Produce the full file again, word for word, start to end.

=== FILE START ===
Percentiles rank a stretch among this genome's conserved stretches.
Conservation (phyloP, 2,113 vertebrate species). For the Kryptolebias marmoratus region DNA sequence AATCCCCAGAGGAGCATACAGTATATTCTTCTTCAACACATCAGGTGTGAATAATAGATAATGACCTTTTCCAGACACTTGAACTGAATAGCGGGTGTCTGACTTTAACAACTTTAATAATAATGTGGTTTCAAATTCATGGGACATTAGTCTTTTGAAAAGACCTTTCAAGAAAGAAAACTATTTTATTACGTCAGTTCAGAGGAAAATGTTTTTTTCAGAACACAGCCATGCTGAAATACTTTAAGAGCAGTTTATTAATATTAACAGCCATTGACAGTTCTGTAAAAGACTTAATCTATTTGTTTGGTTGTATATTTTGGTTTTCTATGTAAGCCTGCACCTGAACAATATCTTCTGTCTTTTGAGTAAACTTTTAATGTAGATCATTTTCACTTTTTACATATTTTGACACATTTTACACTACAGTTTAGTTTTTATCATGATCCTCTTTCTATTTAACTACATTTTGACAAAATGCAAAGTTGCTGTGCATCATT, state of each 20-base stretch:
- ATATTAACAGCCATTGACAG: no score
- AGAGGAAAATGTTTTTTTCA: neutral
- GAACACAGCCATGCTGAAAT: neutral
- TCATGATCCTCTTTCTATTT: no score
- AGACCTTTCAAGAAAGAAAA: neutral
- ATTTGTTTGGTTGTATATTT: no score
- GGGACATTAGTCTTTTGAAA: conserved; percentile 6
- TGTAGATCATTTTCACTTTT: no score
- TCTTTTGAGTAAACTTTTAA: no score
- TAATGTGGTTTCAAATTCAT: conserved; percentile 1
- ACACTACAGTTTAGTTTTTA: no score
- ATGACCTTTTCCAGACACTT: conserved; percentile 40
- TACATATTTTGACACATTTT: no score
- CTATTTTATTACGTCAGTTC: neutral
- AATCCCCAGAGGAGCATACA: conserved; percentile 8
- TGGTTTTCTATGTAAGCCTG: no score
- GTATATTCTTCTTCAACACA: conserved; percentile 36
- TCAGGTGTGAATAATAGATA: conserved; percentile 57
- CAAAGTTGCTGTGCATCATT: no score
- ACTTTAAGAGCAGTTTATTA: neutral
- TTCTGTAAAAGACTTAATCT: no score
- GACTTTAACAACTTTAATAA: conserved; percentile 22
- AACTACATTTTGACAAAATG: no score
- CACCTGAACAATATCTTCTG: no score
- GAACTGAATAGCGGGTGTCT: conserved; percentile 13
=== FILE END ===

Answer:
Percentiles rank a stretch among this genome's conserved stretches.
Conservation (phyloP, 2,113 vertebrate species). For the Kryptolebias marmoratus region DNA sequence AATCCCCAGAGGAGCATACAGTATATTCTTCTTCAACACATCAGGTGTGAATAATAGATAATGACCTTTTCCAGACACTTGAACTGAATAGCGGGTGTCTGACTTTAACAACTTTAATAATAATGTGGTTTCAAATTCATGGGACATTAGTCTTTTGAAAAGACCTTTCAAGAAAGAAAACTATTTTATTACGTCAGTTCAGAGGAAAATGTTTTTTTCAGAACACAGCCATGCTGAAATACTTTAAGAGCAGTTTATTAATATTAACAGCCATTGACAGTTCTGTAAAAGACTTAATCTATTTGTTTGGTTGTATATTTTGGTTTTCTATGTAAGCCTGCACCTGAACAATATCTTCTGTCTTTTGAGTAAACTTTTAATGTAGATCATTTTCACTTTTTACATATTTTGACACATTTTACACTACAGTTTAGTTTTTATCATGATCCTCTTTCTATTTAACTACATTTTGACAAAATGCAAAGTTGCTGTGCATCATT, state of each 20-base stretch:
- ATATTAACAGCCATTGACAG: no score
- AGAGGAAAATGTTTTTTTCA: neutral
- GAACACAGCCATGCTGAAAT: neutral
- TCATGATCCTCTTTCTATTT: no score
- AGACCTTTCAAGAAAGAAAA: neutral
- ATTTGTTTGGTTGTATATTT: no score
- GGGACATTAGTCTTTTGAAA: conserved; percentile 6
- TGTAGATCATTTTCACTTTT: no score
- TCTTTTGAGTAAACTTTTAA: no score
- TAATGTGGTTTCAAATTCAT: conserved; percentile 1
- ACACTACAGTTTAGTTTTTA: no score
- ATGACCTTTTCCAGACACTT: conserved; percentile 40
- TACATATTTTGACACATTTT: no score
- CTATTTTATTACGTCAGTTC: neutral
- AATCCCCAGAGGAGCATACA: conserved; percentile 8
- TGGTTTTCTATGTAAGCCTG: no score
- GTATATTCTTCTTCAACACA: conserved; percentile 36
- TCAGGTGTGAATAATAGATA: conserved; percentile 57
- CAAAGTTGCTGTGCATCATT: no score
- ACTTTAAGAGCAGTTTATTA: neutral
- TTCTGTAAAAGACTTAATCT: no score
- GACTTTAACAACTTTAATAA: conserved; percentile 22
- AACTACATTTTGACAAAATG: no score
- CACCTGAACAATATCTTCTG: no score
- GAACTGAATAGCGGGTGTCT: conserved; percentile 13